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New York’s Solar State of Mind: Resilience through community engagement

By Alexandra Longo

When the New York State Public Service Commission announced its Reforming the Energy Vision (REV) initiative 14 months ago, the Empire State vaulted to the top of the list of states to watch for ambitious plans to transform the way energy is produced, distributed and used.

But New York is making a mark as well in its creative efforts to specifically encourage the growth of solar. Unlike many of the leading solar markets in the United States, New York is relying less on financial tools — such as incentives and state tax credits — and more on transformation by information.

This strategy came out clearly during the ninth annual New York Solar Summit on June 10 in New York City. Organized by City University of New York (CUNY), the summit featured compelling insights into the state’s ongoing efforts to advance solar energy and make it a mainstream power source.

For example, the state is focusing a range of innovative initiative and tools aimed at engaging communities in the process of solar deployment, thereby cultivating a base of informed solar consumers who will help build and maintain a thriving solar industry.

Initiatives showcased at the summit included:

The New York State Solar Map: To be launched in September, this statewide web portal grew out of the successful NYC Solar Map, which has been online since 2011. Sustainable CUNY developed both maps. Like its predecessor, the new expanded portal includes a solar potential calculator, which informs customers of their communities’ solar capacity. Consumers can also use it to estimate their costs, incentives and savings and connect with local installers.

On the installer side, the portal offers localized information and guides for installations.

Solar and grid resiliency: Almost three years after Hurricane Sandy tore into the Mid-Atlantic — leaving more than two million New Yorkers without power for days and costing the state tens of billions of dollars in damages — the storm’s impact continues to influence the state’s future energy plans. Two initiatives discussed at the Summit, the NYC Grid-Ready Project and the Smart Distributed Generation (DG)-Hub Resilient Project, promote solar deployment as a key part of the effort to build grid resiliency.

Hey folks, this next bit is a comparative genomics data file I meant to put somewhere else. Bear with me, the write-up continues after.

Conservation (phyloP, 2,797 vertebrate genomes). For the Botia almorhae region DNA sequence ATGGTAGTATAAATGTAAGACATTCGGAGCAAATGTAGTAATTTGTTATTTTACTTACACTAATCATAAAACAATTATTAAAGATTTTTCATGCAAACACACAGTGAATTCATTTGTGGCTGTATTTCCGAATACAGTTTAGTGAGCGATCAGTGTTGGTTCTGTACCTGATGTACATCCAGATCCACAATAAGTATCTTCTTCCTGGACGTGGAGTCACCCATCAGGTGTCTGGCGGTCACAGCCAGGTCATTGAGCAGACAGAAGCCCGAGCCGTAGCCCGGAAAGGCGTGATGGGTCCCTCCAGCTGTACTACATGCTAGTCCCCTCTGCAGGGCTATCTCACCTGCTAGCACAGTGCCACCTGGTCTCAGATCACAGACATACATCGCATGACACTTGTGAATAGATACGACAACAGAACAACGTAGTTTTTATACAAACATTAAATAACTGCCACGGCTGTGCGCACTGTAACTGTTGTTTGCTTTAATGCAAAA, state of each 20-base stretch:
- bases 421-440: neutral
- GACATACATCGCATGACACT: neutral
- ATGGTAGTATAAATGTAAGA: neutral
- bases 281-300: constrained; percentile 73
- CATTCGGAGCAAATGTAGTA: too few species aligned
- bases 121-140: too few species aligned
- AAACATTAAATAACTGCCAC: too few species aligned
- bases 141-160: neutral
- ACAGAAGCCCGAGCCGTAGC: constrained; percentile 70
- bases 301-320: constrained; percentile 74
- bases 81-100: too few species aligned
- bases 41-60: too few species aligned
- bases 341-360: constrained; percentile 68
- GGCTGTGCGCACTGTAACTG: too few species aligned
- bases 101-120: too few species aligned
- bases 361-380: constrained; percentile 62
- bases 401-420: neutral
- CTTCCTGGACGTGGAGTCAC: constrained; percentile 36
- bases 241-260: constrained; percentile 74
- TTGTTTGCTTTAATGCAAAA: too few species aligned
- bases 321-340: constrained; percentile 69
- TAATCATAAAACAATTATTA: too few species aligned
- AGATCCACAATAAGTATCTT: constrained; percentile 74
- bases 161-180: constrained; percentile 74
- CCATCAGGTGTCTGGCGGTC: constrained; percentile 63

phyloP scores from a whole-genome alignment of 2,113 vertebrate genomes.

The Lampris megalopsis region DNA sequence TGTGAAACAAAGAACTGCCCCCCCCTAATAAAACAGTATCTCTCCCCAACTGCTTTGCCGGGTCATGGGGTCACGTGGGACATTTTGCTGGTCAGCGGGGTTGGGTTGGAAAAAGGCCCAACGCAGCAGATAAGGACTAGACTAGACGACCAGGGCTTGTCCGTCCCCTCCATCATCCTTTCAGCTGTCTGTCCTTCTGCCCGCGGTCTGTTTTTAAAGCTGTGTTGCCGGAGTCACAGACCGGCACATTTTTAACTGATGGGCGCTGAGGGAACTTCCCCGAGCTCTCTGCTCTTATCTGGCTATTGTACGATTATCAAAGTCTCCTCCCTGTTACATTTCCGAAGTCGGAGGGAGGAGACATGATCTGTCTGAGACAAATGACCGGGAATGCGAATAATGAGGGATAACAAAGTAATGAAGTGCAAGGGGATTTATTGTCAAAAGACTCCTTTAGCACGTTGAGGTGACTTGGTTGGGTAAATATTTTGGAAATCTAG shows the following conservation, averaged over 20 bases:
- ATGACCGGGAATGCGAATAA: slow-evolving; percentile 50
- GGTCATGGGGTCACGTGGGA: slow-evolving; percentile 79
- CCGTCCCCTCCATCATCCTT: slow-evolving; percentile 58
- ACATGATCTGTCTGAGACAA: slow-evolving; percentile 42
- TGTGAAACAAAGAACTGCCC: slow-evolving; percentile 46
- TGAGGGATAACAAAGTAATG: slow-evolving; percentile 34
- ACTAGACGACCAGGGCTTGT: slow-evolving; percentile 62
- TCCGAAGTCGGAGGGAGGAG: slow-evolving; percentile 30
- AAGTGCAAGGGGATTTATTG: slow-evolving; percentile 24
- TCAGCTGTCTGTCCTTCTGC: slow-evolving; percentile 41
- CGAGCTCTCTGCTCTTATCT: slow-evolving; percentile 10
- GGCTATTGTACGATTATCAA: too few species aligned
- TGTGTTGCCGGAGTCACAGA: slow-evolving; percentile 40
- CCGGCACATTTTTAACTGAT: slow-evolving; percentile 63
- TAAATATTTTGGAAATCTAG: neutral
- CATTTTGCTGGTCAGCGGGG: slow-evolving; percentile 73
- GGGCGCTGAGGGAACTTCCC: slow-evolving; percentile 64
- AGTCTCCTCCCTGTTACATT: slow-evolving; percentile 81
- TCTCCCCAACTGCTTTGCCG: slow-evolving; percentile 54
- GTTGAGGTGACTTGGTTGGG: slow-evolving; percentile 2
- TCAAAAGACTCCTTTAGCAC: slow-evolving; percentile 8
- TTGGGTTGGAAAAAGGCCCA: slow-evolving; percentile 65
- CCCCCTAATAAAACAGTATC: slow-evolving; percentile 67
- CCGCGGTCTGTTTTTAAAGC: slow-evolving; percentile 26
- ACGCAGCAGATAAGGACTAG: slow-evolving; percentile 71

A partnership effort by CUNY, Con Edison and the National Renewable Energy Laboratory (NREL), the NYC Grid-Ready Project is designed to identify buildings in the city with solar potential and reduce technical and financial obstacles for solar developers. A specific project focus is zeroing in on potential interconnection issues to help installers make smart decisions that will lower their costs and benefit the grid.

Jim Skillman, Customer Project Manager, DG at Con Edison, noted the impressive growth of solar in the city over the past several years, driven by ever-lower PV system costs, third-party financing options, and balance of systems cost reductions. Skillman believes the Grid-Ready Solar Project will benefit both customers and installers, and support a more efficient solar marketplace.

As its name suggests, the Smart DG-Hub Resilient Project is targeted at integrating an analysis of new solar projects’ resiliency potential into development decisions. With funding from the U.S. Department of Energy, the project will add a “resiliency calculator” to the New York State Solar Map. It will also create a resiliency roadmap that will address key policy, financial and other factors for improving resiliency through solar and storage projects and also track new projects as they come online, providing up-to-date information for utilities and city planners.

NY-Sun: Launched by Governor Andrew Cuomo in 2012, the NY-Sun initiative is arguably the state’s most comprehensive effort to build community engagement for solar deployment with a range of well-funded incentives and group purchasing efforts. In a morning keynote at the summit, John Rhodes, President and CEO of the New York State Energy Research and Development Authority (NYSERDA) reported that to date NY-Sun has created 7,000 new jobs and reduced solar “soft costs” through programs such as K-Solar, which provides state school districts with free solar installations.

Also from NYSERDA, Max Joel, Program Manager for Community Solar NY, talked about the program’s Solarize model, which is basically a community-based group-buying effort. As defined on the NY-Sun website, “Solarize campaigns are locally-organized community outreach efforts aimed at getting a critical mass of area homes and businesses to install solar.”

NYSERDA provides technical, funding and market assistance, Joel said, but Solarize campaigns are based on communities taking the leading role in the deployment process. Since 2013, campaigns have been launched in regions across the state.

In Syracuse, for example, a Solarize campaign launched in July 2014 more than doubled the amount of residential solar installed in the region in its first four months, according to the NY-Sun website.

The focus on stakeholder engagement — and the diverse approaches to achieving that goal — provided a common thread running through these and other efforts discussed at the summit. Utilities, government agencies, research organizations and communities are all involved and have each played a unique role in New York’s solar success.

Alexandra Longo is an education associate at the Solar Electric Power Association (SEPA). She can be reached at [email protected].